Wednesday, November 22, 2006

Household chemicals causing "silent pandemic"

Household chemicals causing "silent pandemic"

Paint is just one of the many household items we encounter every day that may contain potentially toxic ingredients.

Paint is just one of the many household items we encounter every day that may contain potentially toxic ingredients. Photograph by : Astrid Stawiarz/Getty Images

Margaret Munro, CanWest News Service

Industrial chemicals have impaired the brain development of children, knocked down IQs, shortened attention spans and triggered behaviour problems, says a new report that is calling for better regulation of 201 chemicals with neurotoxic effects.

In a report warning of ''a silent pandemic in modern society,'' a team from the Harvard School of Public Health says millions of children may already have been affected.

''About half of the 201 chemicals that we list are high-volume production chemicals,'' says lead author Dr. Philippe Grandjean. The list includes aluminum and tin compounds, solvents like acetone and benzene, many organic substances and dozens of pesticides.

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The report takes a global view of the problem, but Grandjean says there is no question Canadians are exposed and affected.

''Most of these chemicals occur in Canadian chemical production, in the environment, in consumer goods,'' he says. He also says Canada stands out for exposure to the neurotoxin manganese, which has been used as an anti-knock agent in gasoline.

Health Canada declined to comment on the report, published Wednesday in the Lancet, or say how widely used the compounds are in Canada. But the department is promising action on thousands of chemicals that were introduced into use in Canada without adequate toxicity testing.

''We will have something in the very near future,'' says Erik Waddell, press secretary for Health Minister Tony Clement.

Critics doubt the government will go far enough, and predict it will be decades before the toxins are off the market.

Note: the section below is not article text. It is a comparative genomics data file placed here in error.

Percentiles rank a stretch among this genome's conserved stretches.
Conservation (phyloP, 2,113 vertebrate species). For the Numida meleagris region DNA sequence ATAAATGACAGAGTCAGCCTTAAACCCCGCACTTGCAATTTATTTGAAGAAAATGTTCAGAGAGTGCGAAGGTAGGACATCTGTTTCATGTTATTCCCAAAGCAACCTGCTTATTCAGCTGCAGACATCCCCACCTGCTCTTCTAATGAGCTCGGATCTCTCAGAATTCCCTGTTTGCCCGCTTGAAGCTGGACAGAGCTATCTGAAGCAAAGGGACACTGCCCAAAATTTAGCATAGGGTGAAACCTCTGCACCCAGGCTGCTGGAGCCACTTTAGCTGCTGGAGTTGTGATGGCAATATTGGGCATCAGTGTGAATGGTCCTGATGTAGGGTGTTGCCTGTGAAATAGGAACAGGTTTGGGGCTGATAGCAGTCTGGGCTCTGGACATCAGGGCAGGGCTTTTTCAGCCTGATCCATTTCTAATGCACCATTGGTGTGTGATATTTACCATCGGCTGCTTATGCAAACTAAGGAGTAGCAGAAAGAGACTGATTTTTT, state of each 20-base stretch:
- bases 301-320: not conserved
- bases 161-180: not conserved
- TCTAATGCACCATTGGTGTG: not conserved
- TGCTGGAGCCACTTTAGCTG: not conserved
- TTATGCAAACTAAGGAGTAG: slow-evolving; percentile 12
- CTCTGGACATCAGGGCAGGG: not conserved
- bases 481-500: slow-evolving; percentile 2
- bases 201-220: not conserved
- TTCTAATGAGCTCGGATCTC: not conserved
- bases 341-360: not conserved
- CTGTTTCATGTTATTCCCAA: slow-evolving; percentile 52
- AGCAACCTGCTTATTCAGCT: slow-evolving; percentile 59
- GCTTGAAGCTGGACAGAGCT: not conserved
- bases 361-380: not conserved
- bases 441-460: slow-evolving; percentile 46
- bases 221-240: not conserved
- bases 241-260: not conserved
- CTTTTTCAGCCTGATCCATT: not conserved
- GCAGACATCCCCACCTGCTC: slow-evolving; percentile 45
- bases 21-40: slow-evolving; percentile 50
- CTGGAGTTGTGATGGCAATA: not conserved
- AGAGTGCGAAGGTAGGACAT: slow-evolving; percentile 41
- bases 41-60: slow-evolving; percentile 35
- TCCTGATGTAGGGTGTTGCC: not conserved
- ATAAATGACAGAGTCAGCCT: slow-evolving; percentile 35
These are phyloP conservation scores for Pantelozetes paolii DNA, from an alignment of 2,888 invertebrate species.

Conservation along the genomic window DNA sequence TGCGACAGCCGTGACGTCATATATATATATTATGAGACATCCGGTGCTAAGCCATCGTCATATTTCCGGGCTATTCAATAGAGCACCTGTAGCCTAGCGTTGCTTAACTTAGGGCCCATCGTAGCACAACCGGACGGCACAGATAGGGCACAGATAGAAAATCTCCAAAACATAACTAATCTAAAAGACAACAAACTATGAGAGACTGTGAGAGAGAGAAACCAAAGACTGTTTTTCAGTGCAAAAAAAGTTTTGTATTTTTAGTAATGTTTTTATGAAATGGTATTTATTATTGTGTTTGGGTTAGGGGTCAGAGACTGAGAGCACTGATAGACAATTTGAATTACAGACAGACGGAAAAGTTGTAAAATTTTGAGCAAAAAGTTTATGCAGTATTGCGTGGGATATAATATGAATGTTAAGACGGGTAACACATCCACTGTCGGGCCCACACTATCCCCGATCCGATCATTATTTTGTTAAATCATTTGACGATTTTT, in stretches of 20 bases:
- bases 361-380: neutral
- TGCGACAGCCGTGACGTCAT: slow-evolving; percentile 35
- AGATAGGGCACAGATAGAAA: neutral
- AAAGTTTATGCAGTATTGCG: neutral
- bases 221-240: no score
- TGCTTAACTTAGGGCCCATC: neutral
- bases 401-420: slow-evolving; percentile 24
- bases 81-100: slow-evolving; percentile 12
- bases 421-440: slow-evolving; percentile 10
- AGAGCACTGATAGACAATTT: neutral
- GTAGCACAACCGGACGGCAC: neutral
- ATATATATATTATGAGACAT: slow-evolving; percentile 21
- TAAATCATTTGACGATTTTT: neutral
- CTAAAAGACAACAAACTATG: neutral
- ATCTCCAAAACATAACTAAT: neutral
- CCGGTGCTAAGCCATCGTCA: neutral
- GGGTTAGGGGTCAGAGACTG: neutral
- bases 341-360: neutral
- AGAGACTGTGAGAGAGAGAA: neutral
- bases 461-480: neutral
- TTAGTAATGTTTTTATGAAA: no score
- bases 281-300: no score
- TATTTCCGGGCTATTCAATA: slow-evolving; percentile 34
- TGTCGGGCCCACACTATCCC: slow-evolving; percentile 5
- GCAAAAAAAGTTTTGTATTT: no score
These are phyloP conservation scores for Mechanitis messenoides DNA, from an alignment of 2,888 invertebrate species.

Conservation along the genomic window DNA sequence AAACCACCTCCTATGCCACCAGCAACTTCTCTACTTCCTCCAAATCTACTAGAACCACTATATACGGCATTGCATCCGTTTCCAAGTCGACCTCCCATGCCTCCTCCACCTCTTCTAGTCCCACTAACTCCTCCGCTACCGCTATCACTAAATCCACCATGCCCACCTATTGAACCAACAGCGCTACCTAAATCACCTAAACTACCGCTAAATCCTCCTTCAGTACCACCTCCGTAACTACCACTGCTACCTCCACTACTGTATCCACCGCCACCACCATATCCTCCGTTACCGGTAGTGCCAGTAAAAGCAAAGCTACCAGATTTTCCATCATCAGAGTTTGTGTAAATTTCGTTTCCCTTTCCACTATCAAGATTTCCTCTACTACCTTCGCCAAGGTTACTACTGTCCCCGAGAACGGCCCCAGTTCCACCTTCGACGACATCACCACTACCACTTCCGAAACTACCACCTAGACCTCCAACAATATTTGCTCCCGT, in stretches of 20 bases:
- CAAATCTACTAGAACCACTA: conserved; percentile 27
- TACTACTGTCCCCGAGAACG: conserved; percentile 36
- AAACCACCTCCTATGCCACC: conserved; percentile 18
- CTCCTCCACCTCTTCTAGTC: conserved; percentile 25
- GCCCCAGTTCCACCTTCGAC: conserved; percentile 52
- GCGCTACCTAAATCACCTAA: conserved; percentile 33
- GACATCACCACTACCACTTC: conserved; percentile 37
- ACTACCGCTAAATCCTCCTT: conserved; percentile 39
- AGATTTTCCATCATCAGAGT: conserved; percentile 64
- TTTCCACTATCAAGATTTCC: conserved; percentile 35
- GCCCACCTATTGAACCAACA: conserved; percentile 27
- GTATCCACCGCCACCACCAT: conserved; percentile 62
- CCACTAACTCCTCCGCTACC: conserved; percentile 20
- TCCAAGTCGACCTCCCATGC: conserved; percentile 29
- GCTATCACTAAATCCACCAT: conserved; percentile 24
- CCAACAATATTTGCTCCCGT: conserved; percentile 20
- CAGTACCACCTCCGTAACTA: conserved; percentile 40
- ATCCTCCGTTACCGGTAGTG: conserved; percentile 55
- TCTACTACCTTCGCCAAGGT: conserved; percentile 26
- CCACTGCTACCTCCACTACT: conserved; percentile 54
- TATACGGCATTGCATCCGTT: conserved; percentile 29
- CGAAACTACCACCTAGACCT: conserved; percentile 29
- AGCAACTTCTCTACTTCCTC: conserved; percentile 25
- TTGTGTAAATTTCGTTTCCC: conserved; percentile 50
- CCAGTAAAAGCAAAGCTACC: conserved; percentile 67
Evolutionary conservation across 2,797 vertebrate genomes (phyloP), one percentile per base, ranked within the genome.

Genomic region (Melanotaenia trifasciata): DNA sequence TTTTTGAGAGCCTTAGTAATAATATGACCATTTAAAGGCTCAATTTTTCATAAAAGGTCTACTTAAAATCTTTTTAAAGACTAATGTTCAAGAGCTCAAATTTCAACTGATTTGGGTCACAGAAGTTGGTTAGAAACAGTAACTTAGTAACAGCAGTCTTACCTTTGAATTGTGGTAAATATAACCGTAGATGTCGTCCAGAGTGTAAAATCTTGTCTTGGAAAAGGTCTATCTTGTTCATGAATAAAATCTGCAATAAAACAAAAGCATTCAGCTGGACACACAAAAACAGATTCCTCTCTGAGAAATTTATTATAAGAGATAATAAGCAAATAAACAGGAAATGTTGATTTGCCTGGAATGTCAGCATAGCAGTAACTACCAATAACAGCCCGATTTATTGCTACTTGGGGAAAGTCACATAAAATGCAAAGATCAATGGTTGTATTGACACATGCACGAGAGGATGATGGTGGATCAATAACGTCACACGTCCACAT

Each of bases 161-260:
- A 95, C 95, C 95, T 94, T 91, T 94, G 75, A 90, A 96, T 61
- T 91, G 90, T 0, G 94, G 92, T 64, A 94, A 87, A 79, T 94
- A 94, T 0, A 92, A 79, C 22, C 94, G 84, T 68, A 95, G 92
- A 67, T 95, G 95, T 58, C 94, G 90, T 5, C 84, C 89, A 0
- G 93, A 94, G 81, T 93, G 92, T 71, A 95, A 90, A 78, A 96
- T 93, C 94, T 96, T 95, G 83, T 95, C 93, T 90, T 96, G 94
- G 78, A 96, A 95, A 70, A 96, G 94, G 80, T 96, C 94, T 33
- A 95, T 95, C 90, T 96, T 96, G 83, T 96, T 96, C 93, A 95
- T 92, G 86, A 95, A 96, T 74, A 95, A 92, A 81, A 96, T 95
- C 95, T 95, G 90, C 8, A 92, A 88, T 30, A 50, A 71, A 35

''We're moving toward the George Bush model,'' says Bruce Campbell, executive director of the Canadian Centre for Policy Alternatives, which recently issued a report harshly critical of the way the government has moved towards deregulation and cut funding for enforcement and testing.

The Lancet report says one in six children now has a developmental disability, many of them learning problems, sensory deficits and developmental delays that affect the nervous system. Mounting evidence has linked industrial chemicals to such neurological disorders, and the report deplores the way the chemicals are ''not regulated to protect children.''

There are ''great gaps'' in testing of the chemicals, and regulators will only restrict compounds if there is a ''high level'' of proof of damage and problems, the report says, adding this puts vulnerable developing brains at unacceptable risk.

In nine months, the fetal brain grows into ''a complex organ consisting of billions of precisely located, highly interconnected and specialized cells,'' the report says.

The growth occurs within ''a tightly controlled time frame, in which each developmental stage has to be reached on schedule and in the correct sequence.''

This creates ''windows of unique susceptibility to toxic interference'' that can have permanent consequences, say Grandjean and co-author Philip J. Landrigan, a professor at Mount Sinai School of Medicine.

The researchers compiled the list of 201 chemicals toxic to the human brain based on available data and studies. They say there are likely many more.

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